Saturation point: Why some European hotspots are trying to keep tourists away
Tourist crowds in Venice
Check out what steps cities like Amsterdam and Venice are taking this year to control overtourism and foster sustainable hospitality. But challenges abound, say industry insiders.
Cities all throughout Europe are taking measures to keep tourists away.
This, of course, seems counterintuitive to most logic surrounding hospitality and economic development, but for many world-famous European destinations, over-tourism is a serious problem.
Such cities are now taking measures to move toward more sustainable hospitality status quos. These measures have manifested as a day-tripper tax in Venice, levies on cruise passengers in Amsterdam, and a hike in total tax in Ireland, as well as in a ban on motorcoaches in Rome.
Essentially, 2019 is a year in which new taxes and restrictions are being created to stem overcrowding, infrastructure challenges and other overtourism issues.
While most in the industry agree it’s a vexing issue that needs to be addressed, there are concerns about the way some of the new taxes and rules are being implemented, as well as about the long-term impact they could have on tourism. Some express doubts about whether the increased fees and taxes will indeed be used to address the infrastructure issues created by crowds or are just a way for governments to pad their coffers.
“From what I am hearing, it is the tip of the iceberg,” United States Tour Operators Association (USTOA) President and CEO Terry Dale said of the recent move by Ireland to increase its value-added tax (VAT) on hotels from 9% to 13.5%.
“Because so many countries are looking for a new revenue stream, it’s easy to look at the VAT and say, ‘This is an easy way to raise money,'” he added.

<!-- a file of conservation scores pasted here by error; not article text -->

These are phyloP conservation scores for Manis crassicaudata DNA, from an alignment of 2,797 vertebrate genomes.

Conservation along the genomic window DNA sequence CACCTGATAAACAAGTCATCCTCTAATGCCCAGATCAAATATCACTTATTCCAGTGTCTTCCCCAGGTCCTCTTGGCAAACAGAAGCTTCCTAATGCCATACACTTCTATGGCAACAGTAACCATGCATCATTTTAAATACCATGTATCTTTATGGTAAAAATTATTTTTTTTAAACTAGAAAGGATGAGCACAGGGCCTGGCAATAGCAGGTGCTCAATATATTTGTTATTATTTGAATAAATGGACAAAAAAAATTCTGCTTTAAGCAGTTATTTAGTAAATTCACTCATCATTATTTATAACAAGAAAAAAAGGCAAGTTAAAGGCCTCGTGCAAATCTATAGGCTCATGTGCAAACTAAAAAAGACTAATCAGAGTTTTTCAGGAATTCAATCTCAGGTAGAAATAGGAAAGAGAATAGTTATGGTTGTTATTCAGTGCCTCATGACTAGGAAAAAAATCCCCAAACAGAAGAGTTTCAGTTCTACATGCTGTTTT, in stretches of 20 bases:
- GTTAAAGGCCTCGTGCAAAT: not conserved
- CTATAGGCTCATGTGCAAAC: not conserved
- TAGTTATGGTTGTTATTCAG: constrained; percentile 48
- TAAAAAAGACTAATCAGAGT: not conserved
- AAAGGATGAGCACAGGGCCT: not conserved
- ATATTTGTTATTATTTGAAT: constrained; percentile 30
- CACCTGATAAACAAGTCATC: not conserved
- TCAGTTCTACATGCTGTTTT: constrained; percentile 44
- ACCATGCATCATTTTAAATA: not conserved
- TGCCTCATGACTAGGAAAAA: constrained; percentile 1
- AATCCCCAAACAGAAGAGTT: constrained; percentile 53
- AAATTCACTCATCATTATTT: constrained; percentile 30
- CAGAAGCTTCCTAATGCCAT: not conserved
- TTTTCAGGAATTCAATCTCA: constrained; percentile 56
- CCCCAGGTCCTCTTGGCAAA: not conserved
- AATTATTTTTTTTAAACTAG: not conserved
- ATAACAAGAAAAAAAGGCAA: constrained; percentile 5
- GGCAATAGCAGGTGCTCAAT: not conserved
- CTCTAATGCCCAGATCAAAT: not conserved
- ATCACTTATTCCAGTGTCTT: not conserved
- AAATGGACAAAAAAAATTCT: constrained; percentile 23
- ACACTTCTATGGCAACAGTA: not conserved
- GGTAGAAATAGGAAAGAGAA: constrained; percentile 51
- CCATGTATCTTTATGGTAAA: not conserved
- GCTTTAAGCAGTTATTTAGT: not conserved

Tim Fairhurst, Secretary General of the European Tourism Association, told Travel Weekly the issue is not so much that governments are looking to raise taxes and fees or to impose new rules, as about how some of the new measures are being implemented without input from stakeholders and without enough notice for travel companies to build new fees into their pricing.
“I think the genie is out of the bottle,” Fairhurst said. “People are not going to stop taxing visitors. I think the question has got to be: Why? And, what are you doing with the money?”
How Overtourism is Manifesting
Jeremy Palmer, Senior Vice President at Tauck Land Journeys, said the “tour operator industry recognizes the need for smart, innovative management policies” and wants to be good partners.
“That said, and with an eye toward being true partners, we’d like to be brought into the planning and decision-making process earlier on, so we can work cooperatively on fair and workable solutions.”
Fairhurst voiced concern that measures such as those in Italy have not been thought through and will increase tension between tourists and residents. In Rome, for example, there have already been protests, with coach operators blocking entrances to the city center.
“The Rome coach situation is comically dysfunctional,” Fairhurst said, noting that the city doesn’t have enough minibuses to provide the shuttle service that was supposed to get visitors into the heart of city. Are people going to have to get off the coach and wheel their bag a half-mile to their hotels? Rome is likely to become the site of very chaotic scenes.”
So, while it seems like addressing over tourism has become a norm, it remains to be seen if most cities are yet to find the best way forward.
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